Looking to offset rising electricity bills, Marsha Vitow has a modern solution: installing Baltimore's first residential wind turbine on the roof of her Federal Hill rowhouse.
It's a logical move in a city whose mayor has pushed extra tree plantings, recycling and other issues on a "cleaner, greener" agenda, but Vitow has run into some old-fashioned problems. Decades-old zoning laws don't account for a wind turbine, and some of her neighbors say the eight-foot-tall contraption will hurt their rooftop views and their property values.
"This is about doing something good. There are always a few people afraid of change," said Vitow, who is scheduled to appear before the Board of Municipal and Zoning Appeals today for a variance to build above the 35-foot residential height limit. City officials, who routinely approve roof decks, antennas and additions, can't predict how it will go.
Residents of other cities, including Boston, San Francisco and Chicago, have successfully made the case for wind turbines. Still, there are only a handful of turbines because urban areas tend to have obstacles to the wind, according to Ron Stimmel, a spokesman for the American Wind Energy Association.
Generally, turbines work best when they are 30 feet above everything else and have few barriers within 500 feet, which isn't possible for a city rowhouse. But Stimmel said it's possible to power a city house with turbines now available, and the technology is evolving fast.
"There is a lot of public interest in such turbines, and they are getting approved," said Stimmel. "Still, I don't suspect it will be a huge trend in the cities. More people will opt for solar panels or buying renewable energy from the power company."
Vitow worked in building management for 30 years and introduced many green features to her facilities. She's tried to do the same at home. With water all around her house, she thought a turbine was a "no-brainer," even if no one is sure how much power can be generated.
Vitow's contractor, Todd Jones, was surprised to learn someone in Baltimore wanted a wind turbine. Jones, a project manager for Green Solutions of Maryland, mostly works in Western Maryland. But when he looked at wind maps and average wind speeds, and went on the roof near the Inner Harbor, it appeared to be sufficiently windy to generate a couple hundred kilowatt hours of energy a month - the average homeowner uses between 1,000 and 2,000.
That means her whole bill won't get offset and it will take a while for Vitow to recoup the thousands of dollars she would likely spend on installation. She plans on a vertical axis turbine, with blades about 6 feet long that stand straight up and whirl around an 8-foot pole and base like a merry-go-round. It will spin up to 50 mph, though it will make little noise.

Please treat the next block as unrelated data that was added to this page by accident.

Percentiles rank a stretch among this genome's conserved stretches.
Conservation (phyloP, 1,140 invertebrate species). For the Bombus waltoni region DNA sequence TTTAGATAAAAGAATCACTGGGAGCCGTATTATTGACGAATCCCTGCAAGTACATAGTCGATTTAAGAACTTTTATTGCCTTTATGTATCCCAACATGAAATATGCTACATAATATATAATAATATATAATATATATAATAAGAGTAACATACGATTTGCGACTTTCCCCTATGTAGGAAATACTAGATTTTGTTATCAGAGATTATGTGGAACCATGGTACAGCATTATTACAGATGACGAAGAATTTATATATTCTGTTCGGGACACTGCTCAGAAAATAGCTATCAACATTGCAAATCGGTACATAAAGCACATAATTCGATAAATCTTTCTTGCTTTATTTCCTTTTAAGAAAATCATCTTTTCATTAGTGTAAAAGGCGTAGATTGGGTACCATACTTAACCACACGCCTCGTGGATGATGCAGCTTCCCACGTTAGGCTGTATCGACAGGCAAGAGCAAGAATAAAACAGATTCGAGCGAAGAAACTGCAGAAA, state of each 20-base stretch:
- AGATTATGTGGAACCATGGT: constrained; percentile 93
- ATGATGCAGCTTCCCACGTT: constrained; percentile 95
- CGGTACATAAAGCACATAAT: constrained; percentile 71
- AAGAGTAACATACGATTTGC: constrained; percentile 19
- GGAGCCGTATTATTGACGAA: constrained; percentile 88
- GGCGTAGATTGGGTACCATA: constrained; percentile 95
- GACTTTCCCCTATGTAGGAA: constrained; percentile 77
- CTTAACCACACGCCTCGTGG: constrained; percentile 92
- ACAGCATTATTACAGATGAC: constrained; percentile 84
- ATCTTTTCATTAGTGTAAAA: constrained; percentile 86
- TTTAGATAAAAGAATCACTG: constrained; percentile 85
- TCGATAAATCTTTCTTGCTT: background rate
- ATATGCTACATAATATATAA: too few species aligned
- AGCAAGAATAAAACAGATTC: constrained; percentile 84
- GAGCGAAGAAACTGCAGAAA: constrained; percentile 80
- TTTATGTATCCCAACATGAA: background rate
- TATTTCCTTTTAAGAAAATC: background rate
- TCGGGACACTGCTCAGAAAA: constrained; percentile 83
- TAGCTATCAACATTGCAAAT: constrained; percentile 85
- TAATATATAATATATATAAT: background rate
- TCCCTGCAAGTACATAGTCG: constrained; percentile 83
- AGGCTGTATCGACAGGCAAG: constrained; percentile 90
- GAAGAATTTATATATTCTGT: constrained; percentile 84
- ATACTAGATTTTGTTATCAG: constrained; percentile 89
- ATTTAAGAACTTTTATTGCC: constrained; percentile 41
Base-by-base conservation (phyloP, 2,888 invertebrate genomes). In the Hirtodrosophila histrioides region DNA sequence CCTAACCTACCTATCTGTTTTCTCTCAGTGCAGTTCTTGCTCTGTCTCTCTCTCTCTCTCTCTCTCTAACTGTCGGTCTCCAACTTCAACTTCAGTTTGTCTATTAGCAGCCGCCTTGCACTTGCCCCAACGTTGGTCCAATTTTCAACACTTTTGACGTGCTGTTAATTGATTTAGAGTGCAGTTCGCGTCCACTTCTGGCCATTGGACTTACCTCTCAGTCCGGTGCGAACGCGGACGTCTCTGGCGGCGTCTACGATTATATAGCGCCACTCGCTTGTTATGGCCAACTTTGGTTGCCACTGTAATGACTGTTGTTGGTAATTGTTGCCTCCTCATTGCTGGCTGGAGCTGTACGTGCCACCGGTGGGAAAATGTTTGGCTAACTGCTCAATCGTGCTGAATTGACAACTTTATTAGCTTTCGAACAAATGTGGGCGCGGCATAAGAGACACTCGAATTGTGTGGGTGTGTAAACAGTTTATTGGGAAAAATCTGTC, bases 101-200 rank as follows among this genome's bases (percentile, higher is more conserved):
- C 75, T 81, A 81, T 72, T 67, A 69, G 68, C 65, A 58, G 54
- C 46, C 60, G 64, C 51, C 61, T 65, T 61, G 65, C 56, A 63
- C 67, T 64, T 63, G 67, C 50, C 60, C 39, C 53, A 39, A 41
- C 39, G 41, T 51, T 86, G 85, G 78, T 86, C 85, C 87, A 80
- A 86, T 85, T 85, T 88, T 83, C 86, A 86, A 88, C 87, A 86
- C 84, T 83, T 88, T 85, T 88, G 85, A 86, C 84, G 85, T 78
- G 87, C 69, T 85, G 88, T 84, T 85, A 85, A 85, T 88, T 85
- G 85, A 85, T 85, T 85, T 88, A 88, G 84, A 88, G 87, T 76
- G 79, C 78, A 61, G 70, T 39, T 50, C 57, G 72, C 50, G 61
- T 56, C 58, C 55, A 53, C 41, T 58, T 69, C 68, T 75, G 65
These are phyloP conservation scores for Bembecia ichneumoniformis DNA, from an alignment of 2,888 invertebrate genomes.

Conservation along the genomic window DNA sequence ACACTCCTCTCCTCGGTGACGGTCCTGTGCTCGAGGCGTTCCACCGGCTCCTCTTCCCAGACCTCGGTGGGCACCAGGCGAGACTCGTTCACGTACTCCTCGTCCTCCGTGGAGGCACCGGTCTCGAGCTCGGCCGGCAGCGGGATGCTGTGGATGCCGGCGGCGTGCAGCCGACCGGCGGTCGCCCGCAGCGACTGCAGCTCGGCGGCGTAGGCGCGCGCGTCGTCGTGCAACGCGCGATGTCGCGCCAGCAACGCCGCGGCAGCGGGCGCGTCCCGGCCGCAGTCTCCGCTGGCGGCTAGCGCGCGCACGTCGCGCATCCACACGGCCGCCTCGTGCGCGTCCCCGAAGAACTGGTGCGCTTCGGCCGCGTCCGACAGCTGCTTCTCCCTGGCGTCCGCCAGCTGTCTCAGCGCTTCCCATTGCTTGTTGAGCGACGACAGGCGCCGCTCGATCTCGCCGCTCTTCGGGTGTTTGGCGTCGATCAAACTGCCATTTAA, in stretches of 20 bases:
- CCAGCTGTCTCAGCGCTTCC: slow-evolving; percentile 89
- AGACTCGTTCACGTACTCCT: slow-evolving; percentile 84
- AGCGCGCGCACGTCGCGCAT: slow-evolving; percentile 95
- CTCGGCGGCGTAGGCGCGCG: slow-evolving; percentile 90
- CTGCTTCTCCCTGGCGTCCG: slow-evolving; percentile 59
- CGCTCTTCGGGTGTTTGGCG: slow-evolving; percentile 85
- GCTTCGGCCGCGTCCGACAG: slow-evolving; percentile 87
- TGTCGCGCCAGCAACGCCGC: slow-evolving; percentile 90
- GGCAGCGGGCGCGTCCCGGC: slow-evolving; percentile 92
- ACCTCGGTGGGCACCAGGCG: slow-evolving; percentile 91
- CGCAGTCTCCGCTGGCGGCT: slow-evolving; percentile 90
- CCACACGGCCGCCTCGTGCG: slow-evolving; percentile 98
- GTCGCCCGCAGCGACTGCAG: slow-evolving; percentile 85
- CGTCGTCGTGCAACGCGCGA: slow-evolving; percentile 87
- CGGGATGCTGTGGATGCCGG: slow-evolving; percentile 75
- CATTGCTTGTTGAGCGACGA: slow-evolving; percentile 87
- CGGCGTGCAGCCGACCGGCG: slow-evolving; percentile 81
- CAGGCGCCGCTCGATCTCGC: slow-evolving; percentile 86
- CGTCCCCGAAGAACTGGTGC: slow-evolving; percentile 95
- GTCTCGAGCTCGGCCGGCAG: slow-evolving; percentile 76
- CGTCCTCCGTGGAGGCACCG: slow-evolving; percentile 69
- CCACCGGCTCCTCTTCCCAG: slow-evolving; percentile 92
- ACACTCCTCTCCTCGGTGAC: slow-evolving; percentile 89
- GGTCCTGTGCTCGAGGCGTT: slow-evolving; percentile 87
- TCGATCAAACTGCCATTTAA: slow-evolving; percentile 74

While the city grapples with the issue, turbines are getting more mainstream. More than 10,000 people around the country bought wind systems last year, in part because of federal and state incentives.
The Maryland Energy Administration began accepting grant applications from residents for wind turbines in late 2007 under its Windswept program. The state provides up to $10,000 depending on the size of the turbine. Christina Twomey, an agency spokeswoman, said no one has applied in Baltimore or its closest counties. So far, 11 applications have been approved in Carroll and Allegheny counties and on the Eastern Shore, and another 21 applications have been made so far this fiscal year.
Baltimore officials' research shows that homeowners in Baltimore and Anne Arundel counties have sought permission for turbines but no decisions have been made.
Kenlynn K. Schroeder, who lives in Federal Hill and owns Lucinda Gallery, has been collecting names on a petition in support of Vitow's turbine because, she says, "it's the wave of the future." There are about 200 signatures, with half from people living in the neighborhood.
"We have roof decks here, and you could argue they aren't in keeping with the historic neighborhood," she said. "Can't we make the same exception for a wind turbine? Our BGE bills just keep going up. We should have choices other than to buy our energy from one company. And this is green. If this works, others will do it."
But one of Vitow's neighbors with a roof deck is concerned about the turbine being so close. Her other neighbor, Patrice C. Davidson, said that as a Realtor she generally sees "green" as a plus, but believes a 300-pound turbine will be too big for a rooftop, unsafe on a home more than a century old and unsightly. That could mean a drop in property values. She suggests solar panels.
"Ms. Vitow has not considered the negatives of her proposed idea, or the ramifications to her neighbors," Davidson said. "Baltimore is a big city with a small-town feel. It's important to maintain that feel as we grow green in the coming years."